By Kathrina Paz Elefante
Images by Jericho San Miguel
The look of a home is an expression of a family’s personality—and that is true for Nikki Garcia and her family of five. “The mishmash of accessories, colors, and themes represent my personality and moods. It also represents my family and how we are all very different,” describes the stay-at-home mom whose ‘alter ego’ (Instagram: @nikkimbento) creates bento-style snack boxes for her kids.
She and her family recently moved from their 200-square meter home to their current two-storey home near Alabang, which has more than 800 square meters of living space.
Each room has an interesting mix of old and new, a look Garcia achieved with the help of interior designer Regina Santos.
“We’re both quirky and flamboyant. She understands my aesthetic and how I like pops of color. She taught me how to appreciate the beauty of antiques, which I didn’t in the beginning,” Garcia says. “She helped me see that I’m lucky to have these pieces that tell a story.”
The main hallway (or what Garcia calls the ‘blue room’) already has a few stories on its own: Decades-old rugs lead the eye to the round table at the center, which is the dining table Garcia and her family used back when she was still in school, decorated with Chinese blue jars in different sizes. These are just a few of the heirloom pieces that she inherited from her grandmother and mother.
‘My mom always appreciated Philippine handicrafts and artworks by Filipino painters. She never found the necessity to purchase items abroad and didn’t believe that imported was better. That’s something I got from her and I think it shows in my house.’
At the end of the hallway is a peacock chair painted in bright red (a locally made piece that Garcia purchased online) complemented with a planter basket also made by a local brand. On the wall are four antique carved wood pieces she had painted to match the color of the jars.
To the left side of the hallway is the ‘green room’, which features more of Garcia’s flair of mixing affordable finds, local artisanal pieces and antiques. It’s also an expression of her growing appreciation for local art, which is something she also inherited from her mom, Gina Syjuco.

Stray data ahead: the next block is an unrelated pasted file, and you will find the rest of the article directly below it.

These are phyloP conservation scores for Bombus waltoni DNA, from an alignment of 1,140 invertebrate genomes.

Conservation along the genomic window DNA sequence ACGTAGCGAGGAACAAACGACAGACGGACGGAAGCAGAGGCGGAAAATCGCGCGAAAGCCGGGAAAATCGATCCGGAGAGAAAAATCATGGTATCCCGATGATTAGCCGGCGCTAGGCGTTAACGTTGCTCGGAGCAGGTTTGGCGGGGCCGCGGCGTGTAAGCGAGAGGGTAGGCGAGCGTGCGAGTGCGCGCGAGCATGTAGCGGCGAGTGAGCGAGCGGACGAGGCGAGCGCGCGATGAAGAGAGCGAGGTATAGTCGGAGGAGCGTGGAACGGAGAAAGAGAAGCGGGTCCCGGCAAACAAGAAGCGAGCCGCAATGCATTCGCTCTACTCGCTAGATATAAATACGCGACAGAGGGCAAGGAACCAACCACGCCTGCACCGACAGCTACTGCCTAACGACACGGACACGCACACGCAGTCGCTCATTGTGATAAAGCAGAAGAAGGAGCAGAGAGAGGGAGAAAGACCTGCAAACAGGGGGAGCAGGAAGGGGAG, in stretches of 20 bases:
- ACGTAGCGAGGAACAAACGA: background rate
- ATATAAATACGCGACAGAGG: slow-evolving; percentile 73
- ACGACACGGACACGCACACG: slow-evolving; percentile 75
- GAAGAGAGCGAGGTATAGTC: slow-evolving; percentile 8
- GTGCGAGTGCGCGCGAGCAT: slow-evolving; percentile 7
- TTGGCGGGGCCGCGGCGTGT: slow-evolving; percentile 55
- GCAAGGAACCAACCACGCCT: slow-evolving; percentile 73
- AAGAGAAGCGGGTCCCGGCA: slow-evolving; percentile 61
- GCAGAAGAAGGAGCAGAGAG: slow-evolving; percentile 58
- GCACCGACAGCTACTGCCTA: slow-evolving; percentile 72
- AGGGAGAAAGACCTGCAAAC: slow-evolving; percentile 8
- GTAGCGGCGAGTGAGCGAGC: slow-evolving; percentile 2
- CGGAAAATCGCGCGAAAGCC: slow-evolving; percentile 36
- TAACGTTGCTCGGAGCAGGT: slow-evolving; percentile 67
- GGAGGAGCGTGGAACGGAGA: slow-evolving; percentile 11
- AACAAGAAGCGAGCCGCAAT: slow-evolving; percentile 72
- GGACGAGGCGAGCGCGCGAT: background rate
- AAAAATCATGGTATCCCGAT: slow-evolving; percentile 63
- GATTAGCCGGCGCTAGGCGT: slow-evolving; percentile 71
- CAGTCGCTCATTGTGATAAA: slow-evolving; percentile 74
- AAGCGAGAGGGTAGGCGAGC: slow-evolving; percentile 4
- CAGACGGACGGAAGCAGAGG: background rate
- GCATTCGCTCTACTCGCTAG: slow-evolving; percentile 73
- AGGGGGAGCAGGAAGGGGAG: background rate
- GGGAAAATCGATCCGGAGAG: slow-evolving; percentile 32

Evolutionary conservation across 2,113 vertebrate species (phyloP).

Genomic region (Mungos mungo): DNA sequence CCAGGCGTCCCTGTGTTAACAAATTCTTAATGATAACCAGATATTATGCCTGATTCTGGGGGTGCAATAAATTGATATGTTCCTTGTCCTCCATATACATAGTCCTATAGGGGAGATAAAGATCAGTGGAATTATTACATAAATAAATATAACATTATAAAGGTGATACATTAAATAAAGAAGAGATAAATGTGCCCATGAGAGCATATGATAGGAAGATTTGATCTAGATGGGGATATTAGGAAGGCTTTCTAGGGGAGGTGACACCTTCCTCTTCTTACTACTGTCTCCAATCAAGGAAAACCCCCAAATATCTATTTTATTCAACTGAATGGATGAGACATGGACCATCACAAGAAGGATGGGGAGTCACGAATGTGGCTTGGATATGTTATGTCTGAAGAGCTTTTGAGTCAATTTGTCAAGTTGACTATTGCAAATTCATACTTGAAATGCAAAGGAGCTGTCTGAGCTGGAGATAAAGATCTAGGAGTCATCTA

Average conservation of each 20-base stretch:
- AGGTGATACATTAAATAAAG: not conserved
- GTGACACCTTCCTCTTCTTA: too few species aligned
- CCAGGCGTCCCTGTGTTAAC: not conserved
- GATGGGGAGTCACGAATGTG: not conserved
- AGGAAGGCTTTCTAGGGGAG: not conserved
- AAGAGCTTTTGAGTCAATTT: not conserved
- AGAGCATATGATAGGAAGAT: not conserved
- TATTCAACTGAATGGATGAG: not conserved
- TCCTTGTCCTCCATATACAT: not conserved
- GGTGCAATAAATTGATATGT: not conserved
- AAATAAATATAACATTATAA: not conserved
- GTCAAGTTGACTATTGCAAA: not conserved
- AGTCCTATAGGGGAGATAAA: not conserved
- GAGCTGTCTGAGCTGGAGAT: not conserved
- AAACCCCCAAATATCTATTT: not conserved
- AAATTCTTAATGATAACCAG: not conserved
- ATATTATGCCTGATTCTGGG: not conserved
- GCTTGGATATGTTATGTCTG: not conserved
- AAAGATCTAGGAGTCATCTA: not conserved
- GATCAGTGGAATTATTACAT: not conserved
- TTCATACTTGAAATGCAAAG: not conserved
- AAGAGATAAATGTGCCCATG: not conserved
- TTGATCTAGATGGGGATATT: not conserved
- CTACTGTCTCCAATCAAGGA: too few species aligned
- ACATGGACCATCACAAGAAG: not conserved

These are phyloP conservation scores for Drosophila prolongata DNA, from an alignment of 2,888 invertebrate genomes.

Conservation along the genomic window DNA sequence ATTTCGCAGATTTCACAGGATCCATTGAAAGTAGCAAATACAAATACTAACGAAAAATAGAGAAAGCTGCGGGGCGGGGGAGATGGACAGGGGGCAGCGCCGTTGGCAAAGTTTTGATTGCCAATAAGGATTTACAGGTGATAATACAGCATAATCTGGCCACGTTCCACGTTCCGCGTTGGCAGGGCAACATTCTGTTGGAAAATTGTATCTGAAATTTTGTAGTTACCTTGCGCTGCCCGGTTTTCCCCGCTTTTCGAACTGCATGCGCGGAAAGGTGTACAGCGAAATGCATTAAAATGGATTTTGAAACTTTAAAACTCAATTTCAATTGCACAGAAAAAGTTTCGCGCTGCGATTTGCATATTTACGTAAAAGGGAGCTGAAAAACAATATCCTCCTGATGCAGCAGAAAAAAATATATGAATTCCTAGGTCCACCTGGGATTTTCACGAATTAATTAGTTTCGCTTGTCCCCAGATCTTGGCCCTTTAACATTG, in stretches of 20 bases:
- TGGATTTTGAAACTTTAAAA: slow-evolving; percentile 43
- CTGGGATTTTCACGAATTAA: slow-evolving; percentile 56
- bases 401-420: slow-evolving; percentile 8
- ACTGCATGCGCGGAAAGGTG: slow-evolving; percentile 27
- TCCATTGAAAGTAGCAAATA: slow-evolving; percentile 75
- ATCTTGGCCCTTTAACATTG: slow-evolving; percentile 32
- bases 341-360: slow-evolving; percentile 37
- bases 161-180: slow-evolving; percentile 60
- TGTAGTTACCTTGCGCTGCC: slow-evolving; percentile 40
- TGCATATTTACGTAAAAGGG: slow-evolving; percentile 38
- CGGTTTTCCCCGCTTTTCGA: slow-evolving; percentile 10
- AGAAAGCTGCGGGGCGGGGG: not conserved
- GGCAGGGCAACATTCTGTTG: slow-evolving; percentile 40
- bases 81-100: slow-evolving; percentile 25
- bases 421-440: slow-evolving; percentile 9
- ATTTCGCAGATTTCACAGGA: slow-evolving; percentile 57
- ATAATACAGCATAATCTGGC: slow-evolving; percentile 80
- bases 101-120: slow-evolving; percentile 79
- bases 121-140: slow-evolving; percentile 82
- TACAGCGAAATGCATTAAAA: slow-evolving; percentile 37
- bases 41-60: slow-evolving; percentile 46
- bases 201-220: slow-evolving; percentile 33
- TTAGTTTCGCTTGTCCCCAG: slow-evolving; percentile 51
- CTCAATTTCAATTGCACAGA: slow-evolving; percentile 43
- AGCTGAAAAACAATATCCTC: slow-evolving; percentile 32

“My mom always appreciated Philippine handicrafts and artworks by Filipino painters. She never found the necessity to purchase items abroad and didn’t believe that imported was better. That’s something I got from her and I think it shows in my house.”
When Garcia’s mom converted to minimalism a few years ago, she emptied out a warehouse full of items that included paintings and black and white sketches by artists such as BenCab and Malang. These can now be found in different areas of the house, with most of them in the ‘black and brown room’ or dining room.
The room features a live edge dining table from a local home store accompanied by a century-old open cabinet, which Garcia updated by placing glass at the back and juxtaposing modern copper accessories with heirloom earthen jars. The black and brown theme continues in the kitchen, which has a subtle African vibe with leather chairs and oversized baskets from Dapitan Arcade.
Having such priceless antiques in every corner can be quite intimidating to a house guest but Garcia’s eclectic style has created an atmosphere of approachability.
“I wanted my house to feel lived in where people can feel relaxed. I used to hate entertaining because I didn’t want to think about the mess. Since moving here, I’ve felt so proud of what we’ve created that I’m confident enough to share that with other people.”
Recently, she hosted a private party for a local jewelry brand. The brand’s vintage-inspired pieces matched the heirloom furniture and accent pieces perfectly—all it took were a few flower arrangements and display necessities to create beautiful tablescapes.
Aside from the thoughtfully designed space, the community down south is what makes Garcia’s house a home.
“We love that fact that we are away from the concrete jungle’s intensity. For my husband Frank, who works in the heart of the city, this is really home. Down here, people have a more relaxed energy and I’m happier raising my family.”